Content marketing has become a hot buzz word in the last year or two. But is this discipline really the future of online marketing? In our latest interview, journalist and SEO expert Eric Kubitz, looks at the best ways to reach your target audience and why SEO is still important.
Hello Eric, could you please tell our readers a bit about your career and why you chose to go into this area?
I didn’t consciously take the decision. I am a journalist, studied business studies and set up several companies. And all this experience helps just as much when dealing with Google crawlers as when dealing with the real people we would like to reach.
Is content marketing the supreme discipline? And if so, why?
Yes, in a way, because it brings together all aspects of online marketing.
You have to know your target group well and segment it, you need a feel for content while, at the same time, still keeping your eye on the technology.
And content marketing is particularly successful when it acts across all online marketing channels. And vice versa.
In short, it’s a very creative discipline that also requires a large amount of knowledge and experience. Looked at in this way, you could actually describe it as the supreme discipline.
What’s the best way to approach content creation? How do you select suitable material?
You have to know your target group. And that doesn’t necessarily mean the actual purchaser or visitor to a website – but also the “ambassadors” who will pass on your idea. Only when you include these people in your plan and can inspire them will content marketing be successful. That’s why this is only the first step.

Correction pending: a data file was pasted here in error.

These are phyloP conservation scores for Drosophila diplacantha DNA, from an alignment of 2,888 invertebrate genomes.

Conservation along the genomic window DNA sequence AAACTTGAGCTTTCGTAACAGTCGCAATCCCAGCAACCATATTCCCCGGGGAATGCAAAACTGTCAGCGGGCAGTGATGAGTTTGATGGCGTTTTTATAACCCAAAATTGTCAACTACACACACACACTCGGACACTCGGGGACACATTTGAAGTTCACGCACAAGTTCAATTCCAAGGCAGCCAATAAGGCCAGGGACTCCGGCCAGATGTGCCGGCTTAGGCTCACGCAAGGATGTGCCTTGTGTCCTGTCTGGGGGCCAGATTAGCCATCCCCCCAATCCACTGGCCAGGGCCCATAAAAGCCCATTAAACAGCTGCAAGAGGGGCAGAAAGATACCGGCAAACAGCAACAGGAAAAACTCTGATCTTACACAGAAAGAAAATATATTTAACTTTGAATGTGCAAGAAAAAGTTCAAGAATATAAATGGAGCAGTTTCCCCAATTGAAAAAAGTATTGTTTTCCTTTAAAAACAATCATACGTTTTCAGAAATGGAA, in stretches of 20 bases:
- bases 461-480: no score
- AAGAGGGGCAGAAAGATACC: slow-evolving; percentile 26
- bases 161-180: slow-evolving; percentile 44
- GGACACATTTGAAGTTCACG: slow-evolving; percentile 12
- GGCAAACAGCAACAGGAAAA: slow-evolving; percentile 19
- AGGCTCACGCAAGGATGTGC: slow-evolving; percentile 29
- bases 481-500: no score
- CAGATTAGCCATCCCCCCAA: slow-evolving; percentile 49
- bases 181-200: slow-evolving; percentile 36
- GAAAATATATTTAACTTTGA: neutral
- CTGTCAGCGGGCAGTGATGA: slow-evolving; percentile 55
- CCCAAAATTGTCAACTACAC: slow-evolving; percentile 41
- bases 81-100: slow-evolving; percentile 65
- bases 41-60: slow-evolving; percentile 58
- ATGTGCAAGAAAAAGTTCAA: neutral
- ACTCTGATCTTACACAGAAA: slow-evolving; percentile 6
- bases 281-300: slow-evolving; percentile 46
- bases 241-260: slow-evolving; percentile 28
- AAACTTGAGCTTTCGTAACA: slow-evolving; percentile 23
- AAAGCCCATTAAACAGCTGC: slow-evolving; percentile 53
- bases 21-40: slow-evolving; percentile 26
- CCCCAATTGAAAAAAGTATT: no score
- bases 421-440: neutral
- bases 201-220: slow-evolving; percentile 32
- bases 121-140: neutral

Then you need to ensure suitably amazing content and distribute it on all available marketing channels – including offline. Of course, proper monitoring is a sensible addition to this.
How do you see the relationship between content marketing and SEO? Is SEO even still required?
Of course SEO is still required. Content marketing can only be a replacement for the anyway rather dubious practice of link building. Technology, structural content and, of course, a well-managed website are absolutely still a part of this. You can’t replace that with content marketing.
When people talk now about SEO trends, you often hear the term “voice search”. What are your views on that – will SEO develop in that direction?
The idea behind it is that we are increasingly putting colloquially phrased questions into search engines. But somehow I doubt it. Because we have all learned by now that search engines don’t formulate actual questions, but package our requests into selected keywords.
Who actually asks: “Where is the best Italian restaurant in London?” Even via a microphone we would ask for “Italian London” and leave it up to the search engine to decipher the question behind it.
But the idea behind it is completely correct – because, in any case, the search engine has to assume that there is a specific question behind it and that’s what it will do.
How do you see the future of online marketing? How will marketing strategies change in the coming years?
In the last few years, online marketing has become more and more complex. Now you can even measure the impact a TV commercial has on the website. That means there will no longer be online marketers, but specialists for a particular area and experienced colleagues who link these colleagues together.
Nobody should still think they know everything; networking is becoming increasingly important. And, at least I hope that, people will no longer believe that they can reach their target group using some kind of technical trick or other. It will become increasingly important to focus on the real target group and have enthusiasm for your market and your product. The days of standard solutions are finally over. And I’m pleased about that!